The Solar Tomorrows Fellowship will reach educators and learners of all ages throughout Arizona by creating educational materials about solar technologies and choices, clean-energy transitions, and issues of energy equity and justice.
Building on our two books exploring a range of possible solar futures through fiction, essays, and art—The Weight of Light and Cities of Light—our fellows will create curricula, teaching materials, educational media, and interactive experiences to consider the role of solar energy in addressing the climate crisis; the diverse choices for deploying solar energy in Arizona; and the implications of those choices, and the opportunities they create for leveraging solar technologies to benefit residents throughout the state.
Four fellows—with experience working in the realms of K-12 education, informal education, lifelong learning, and journalism/popular media—will work with ASU faculty and local experts to create materials for a broad array of different learning settings, populations, and communities. Fellows will collaborate over an eight-week period in the summer of 2023, and receive a stipend to support their work.
The Solar Tomorrows Fellowship is presented by Arizona State University’s Center for Science and the Imagination and Center for Energy and Society, and is supported by a grant from EarthShare through their “The Energy of One, The Power of Many” program. The project is led by Ruth Wylie, CSI’s assistant director, along with Clark A. Miller, director of the Center for Energy and Society, and Joey Eschrich, CSI’s managing editor.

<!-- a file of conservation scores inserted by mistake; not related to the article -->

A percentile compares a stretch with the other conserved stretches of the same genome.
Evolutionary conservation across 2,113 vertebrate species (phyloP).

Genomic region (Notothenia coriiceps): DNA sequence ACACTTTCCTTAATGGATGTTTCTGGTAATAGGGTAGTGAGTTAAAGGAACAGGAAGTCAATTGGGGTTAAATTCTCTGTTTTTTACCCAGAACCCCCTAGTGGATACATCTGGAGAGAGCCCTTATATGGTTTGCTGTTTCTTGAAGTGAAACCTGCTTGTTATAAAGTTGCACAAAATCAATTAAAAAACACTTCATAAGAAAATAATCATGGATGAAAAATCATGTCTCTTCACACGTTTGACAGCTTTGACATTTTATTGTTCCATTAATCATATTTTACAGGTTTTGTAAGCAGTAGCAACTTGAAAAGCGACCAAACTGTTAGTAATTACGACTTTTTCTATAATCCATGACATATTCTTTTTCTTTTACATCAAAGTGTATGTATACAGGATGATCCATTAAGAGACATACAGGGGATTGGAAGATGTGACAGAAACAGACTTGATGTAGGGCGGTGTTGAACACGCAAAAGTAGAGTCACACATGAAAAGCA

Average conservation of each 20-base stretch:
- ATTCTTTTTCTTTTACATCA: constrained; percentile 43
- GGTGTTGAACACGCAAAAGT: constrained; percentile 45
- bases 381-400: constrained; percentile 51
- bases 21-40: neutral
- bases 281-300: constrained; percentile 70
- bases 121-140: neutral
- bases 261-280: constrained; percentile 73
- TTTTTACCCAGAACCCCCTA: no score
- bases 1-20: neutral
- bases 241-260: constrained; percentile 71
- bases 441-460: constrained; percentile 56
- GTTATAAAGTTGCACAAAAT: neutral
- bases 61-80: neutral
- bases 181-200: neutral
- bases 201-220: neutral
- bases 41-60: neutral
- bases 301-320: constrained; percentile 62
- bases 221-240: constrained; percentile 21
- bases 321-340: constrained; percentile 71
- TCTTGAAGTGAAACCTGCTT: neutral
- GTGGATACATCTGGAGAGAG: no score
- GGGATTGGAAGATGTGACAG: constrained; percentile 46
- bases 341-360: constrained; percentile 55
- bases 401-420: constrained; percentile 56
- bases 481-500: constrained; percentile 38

Annie Holub has 20 years of teaching experience spanning multiple grade levels, from sixth grade to college. For the last ten years, she has been teaching English at City High School in downtown Tucson, a small public charter school focused on place-based learning. In the fall of 2023, she will teach first-year writing at Pima Community College and is on the adjunct bench for ASU Prep Digital. Alongside her teaching career, Annie has worked as a journalist, writing for the Tucson Weekly and Tucson Sentinel, as well as other national publications.
Becky Pallack is a journalist and co-founder of Arizona Luminaria, an independent online news organization. She was previously a reporter at the Arizona Daily Star and an Arizona Press Club board member. She earned a bachelor’s degree in journalism from Northern Arizona University and a master’s degree in journalism and innovation from West Virginia University. She grew up in Yuma and lives in Tucson.
Erika Perea, an Arizona native, adores the natural world. She holds degrees in psychology and sustainability and is pursuing a master’s degree in elementary education at Arizona State University. She volunteers at the Arizona Association for Environmental Education, advocating for environmental literacy. She has a diverse teaching background and currently teaches sixth grade in Mesa, Arizona. Committed to making a difference, she combines her passion for education and advocacy to inspire others and create a sustainable future.
Anthony Wallace is a journalist, podcast producer, and lifelong Arizonan. He studied philosophy at Northern Arizona University, spent a few years touring in a synth-rock band, then earned a master’s degree in journalism from the Walter Cronkite School of Journalism at Arizona State University. He produced two podcast series with KJZZ Phoenix, including InHospitable, about Arizona’s most pressing environmental issues. His written work has been published in The Guardian, Associated Press, and NPR.